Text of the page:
See "Measuring Fair Use: The Four Factors" for more details.

Should I use a printed course reader instead of digitizing?

There are times when using a printed course reader is a better option than digitizing. Some points to consider:

It is better to use a printed course reader if:

  • It is likely that students will need paper copies of large amounts of the information resource. In such cases, it is actually less expensive for students to buy an already-printed reader than to print out their own copies page by page.
  • The information contains crucial illustrations, tables, diagrams and such that may copy better than they digitize. The Library will be happy to help you determine if the information resource you wish to use will digitize well.
  • Permission costs for digitization are extraordinarily higher than permissions for using the same information in a course reader. The Library will help you determine this if you are not sure.
  • The sheer number of pages is so large that using a printed course reader is the best way to make sure the information is available when the students need it.

It is better to use digitized supplemental course readings if:

  • The nature and/or amount of the information resource is such that most students will be able to read it online without the need to print out large numbers of pages.
  • The information is in the public domain. In general this includes anything published before 1923 or published by a government agency.
  • The information resource is already digitized and readily available via subscriptions purchased by the California Digital Library or UC Merced Library. The UC Merced Library will be happy to help you identify and make use of such information resources.
  • The information resource is already digitized.
  • The information resource is already digitized and readily available via subscriptions purchased by the California Digital Library or UC Merced Library. The UC Merced Library will be happy to help you identify and make use of such information resources.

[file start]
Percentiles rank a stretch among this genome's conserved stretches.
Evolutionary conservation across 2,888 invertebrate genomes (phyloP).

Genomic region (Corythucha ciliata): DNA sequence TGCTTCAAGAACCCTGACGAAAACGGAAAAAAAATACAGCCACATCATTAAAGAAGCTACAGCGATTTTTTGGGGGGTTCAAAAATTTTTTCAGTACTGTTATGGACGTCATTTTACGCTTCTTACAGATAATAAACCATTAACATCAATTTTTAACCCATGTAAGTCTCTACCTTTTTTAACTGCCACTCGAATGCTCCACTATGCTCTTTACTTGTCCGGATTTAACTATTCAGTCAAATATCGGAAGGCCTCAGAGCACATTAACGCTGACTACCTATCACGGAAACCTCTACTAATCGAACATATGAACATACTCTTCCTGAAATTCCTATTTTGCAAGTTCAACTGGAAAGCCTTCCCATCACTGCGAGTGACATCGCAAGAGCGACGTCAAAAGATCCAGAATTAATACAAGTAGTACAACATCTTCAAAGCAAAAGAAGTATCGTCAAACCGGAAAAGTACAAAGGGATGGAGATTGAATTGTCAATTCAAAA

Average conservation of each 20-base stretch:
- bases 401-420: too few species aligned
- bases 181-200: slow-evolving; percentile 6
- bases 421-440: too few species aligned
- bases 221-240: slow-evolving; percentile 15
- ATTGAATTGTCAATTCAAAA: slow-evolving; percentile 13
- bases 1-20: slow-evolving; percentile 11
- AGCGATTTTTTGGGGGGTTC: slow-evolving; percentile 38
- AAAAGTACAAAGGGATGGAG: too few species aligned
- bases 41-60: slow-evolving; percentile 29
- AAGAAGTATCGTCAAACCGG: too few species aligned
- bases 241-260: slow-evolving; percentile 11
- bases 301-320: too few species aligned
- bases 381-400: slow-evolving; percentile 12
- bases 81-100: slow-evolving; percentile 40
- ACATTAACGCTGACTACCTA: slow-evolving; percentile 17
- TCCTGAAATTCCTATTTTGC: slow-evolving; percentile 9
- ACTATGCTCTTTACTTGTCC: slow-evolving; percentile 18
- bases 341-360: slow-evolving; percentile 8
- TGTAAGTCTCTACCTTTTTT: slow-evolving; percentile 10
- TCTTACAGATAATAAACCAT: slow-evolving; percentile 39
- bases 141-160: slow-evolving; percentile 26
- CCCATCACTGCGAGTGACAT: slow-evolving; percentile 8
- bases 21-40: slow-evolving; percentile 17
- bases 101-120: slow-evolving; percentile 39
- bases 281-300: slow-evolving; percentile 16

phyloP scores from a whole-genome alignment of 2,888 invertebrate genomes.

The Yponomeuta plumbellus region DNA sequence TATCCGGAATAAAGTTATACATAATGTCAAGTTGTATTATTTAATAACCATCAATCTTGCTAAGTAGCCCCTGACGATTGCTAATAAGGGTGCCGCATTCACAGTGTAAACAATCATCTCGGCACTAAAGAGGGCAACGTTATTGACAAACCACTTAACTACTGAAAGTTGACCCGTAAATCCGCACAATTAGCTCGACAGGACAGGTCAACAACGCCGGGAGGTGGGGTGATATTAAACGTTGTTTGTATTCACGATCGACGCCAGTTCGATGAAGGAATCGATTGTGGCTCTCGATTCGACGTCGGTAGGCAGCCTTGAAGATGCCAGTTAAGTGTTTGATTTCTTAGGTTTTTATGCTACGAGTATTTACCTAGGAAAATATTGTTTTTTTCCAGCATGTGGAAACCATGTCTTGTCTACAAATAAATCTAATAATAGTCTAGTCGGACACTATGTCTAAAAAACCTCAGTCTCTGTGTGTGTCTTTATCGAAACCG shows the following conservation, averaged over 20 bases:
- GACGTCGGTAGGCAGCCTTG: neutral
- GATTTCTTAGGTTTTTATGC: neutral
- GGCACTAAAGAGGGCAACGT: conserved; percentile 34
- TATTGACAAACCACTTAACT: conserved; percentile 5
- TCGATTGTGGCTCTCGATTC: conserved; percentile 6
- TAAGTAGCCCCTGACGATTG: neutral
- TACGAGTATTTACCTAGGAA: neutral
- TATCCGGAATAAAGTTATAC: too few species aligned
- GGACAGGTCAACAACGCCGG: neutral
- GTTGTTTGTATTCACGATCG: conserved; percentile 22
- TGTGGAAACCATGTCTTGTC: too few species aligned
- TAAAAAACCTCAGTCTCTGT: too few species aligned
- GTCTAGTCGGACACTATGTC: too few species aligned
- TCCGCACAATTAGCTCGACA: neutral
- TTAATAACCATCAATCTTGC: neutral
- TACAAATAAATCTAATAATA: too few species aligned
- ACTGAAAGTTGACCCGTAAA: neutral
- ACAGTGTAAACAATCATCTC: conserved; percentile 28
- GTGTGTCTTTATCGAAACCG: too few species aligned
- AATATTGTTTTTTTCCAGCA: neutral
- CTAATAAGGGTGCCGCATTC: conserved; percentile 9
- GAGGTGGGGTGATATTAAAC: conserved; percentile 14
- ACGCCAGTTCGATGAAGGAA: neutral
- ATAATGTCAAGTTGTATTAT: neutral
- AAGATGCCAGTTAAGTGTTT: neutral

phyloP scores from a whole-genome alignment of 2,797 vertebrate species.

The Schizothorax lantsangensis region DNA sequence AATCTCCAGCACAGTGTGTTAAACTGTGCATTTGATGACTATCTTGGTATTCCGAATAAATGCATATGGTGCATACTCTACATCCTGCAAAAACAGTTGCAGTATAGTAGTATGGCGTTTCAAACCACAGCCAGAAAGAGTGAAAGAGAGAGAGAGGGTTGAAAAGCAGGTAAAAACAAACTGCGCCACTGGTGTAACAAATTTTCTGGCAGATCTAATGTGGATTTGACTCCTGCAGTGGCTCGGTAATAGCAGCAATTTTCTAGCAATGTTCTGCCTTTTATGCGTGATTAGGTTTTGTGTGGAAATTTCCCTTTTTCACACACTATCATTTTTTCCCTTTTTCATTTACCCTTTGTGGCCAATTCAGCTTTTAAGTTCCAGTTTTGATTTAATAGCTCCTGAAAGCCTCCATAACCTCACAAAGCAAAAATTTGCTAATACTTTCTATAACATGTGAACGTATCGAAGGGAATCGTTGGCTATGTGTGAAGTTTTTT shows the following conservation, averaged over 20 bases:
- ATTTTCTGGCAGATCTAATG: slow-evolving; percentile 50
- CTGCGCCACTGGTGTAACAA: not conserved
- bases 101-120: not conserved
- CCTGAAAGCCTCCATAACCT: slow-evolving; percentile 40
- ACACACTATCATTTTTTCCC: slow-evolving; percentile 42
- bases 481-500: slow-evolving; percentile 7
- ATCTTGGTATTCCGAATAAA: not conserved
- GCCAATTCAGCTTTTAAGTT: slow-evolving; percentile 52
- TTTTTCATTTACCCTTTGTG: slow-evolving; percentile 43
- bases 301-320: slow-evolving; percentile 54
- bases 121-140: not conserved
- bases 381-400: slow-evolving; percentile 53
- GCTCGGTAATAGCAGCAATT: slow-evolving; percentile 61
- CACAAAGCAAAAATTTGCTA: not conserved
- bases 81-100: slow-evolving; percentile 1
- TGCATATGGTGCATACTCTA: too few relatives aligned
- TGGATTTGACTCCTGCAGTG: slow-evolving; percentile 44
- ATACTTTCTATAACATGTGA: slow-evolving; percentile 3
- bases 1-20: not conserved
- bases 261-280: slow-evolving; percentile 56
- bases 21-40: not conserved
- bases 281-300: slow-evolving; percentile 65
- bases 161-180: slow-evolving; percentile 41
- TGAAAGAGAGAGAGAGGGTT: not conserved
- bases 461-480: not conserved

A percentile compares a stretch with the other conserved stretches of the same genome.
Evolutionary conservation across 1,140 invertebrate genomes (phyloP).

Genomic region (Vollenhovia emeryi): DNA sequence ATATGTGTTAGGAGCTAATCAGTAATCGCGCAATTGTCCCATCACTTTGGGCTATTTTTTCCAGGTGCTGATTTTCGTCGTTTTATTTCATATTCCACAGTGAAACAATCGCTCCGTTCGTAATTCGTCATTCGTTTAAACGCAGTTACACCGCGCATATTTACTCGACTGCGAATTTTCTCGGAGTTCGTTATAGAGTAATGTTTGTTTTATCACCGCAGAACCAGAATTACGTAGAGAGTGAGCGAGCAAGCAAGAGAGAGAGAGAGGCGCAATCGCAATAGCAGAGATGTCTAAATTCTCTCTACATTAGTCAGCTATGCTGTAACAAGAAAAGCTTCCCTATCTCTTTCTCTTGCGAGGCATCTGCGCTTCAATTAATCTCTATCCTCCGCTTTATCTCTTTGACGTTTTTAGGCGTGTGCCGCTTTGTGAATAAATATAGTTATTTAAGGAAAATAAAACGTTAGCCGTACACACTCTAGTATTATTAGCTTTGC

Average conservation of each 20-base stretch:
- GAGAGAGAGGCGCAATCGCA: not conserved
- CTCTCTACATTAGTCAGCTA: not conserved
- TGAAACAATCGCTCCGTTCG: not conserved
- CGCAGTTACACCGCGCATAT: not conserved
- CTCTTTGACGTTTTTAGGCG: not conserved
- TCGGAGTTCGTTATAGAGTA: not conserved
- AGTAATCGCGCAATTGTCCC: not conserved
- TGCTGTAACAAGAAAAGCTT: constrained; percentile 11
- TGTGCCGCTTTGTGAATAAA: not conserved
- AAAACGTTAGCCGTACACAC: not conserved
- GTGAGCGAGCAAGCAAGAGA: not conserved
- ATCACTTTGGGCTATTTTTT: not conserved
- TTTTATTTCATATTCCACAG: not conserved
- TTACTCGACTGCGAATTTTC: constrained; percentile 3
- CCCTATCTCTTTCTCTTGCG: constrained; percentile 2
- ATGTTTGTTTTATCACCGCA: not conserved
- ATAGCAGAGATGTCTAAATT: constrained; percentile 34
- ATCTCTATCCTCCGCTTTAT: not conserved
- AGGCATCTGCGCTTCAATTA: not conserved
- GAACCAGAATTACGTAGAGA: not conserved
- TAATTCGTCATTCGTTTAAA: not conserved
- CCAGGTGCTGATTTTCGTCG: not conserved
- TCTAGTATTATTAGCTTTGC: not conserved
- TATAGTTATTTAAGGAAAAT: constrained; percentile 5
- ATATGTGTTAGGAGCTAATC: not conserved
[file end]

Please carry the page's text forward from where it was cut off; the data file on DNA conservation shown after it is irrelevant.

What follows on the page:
How do I get a course reader printed?

Contact the UC Merced Bobcat Bookstore (209.381.6999 or for information about course print reader services.

Another option it to contact commercial firms that print and deliver course readers. Googling the phrase “course packs” will retrieve information on a number of such firms.

What about information resources that are in the public domain?

The Library can freely digitize information resources that are in the public domain. Typical examples of public-domain resources include U.S. Government publications, many state publications, and older resources for which the copyright has expired. The Library can help you determine whether or not an information resource is in the public domain.

How long does digitization take?

Although UC Merced Library has excellent digitization equipment, digitization is still a complex process that takes considerably more time than, for example, making photocopies. The digitization process is further slowed when:

  • information resources require copyright-compliance fees (as opposed to falling under fair use).
  • pages are highlighted, marked up with pen or pencil, torn, taped, folded, or bent by clips (paper, mini, or binder).
  • the paper on which the book or journal is printed is excessively thin, discolored, or poorly finished.
  • the quality of the submitted book or article is so poor that the Library must obtain a clean copy either through purchase or interlibrary loan.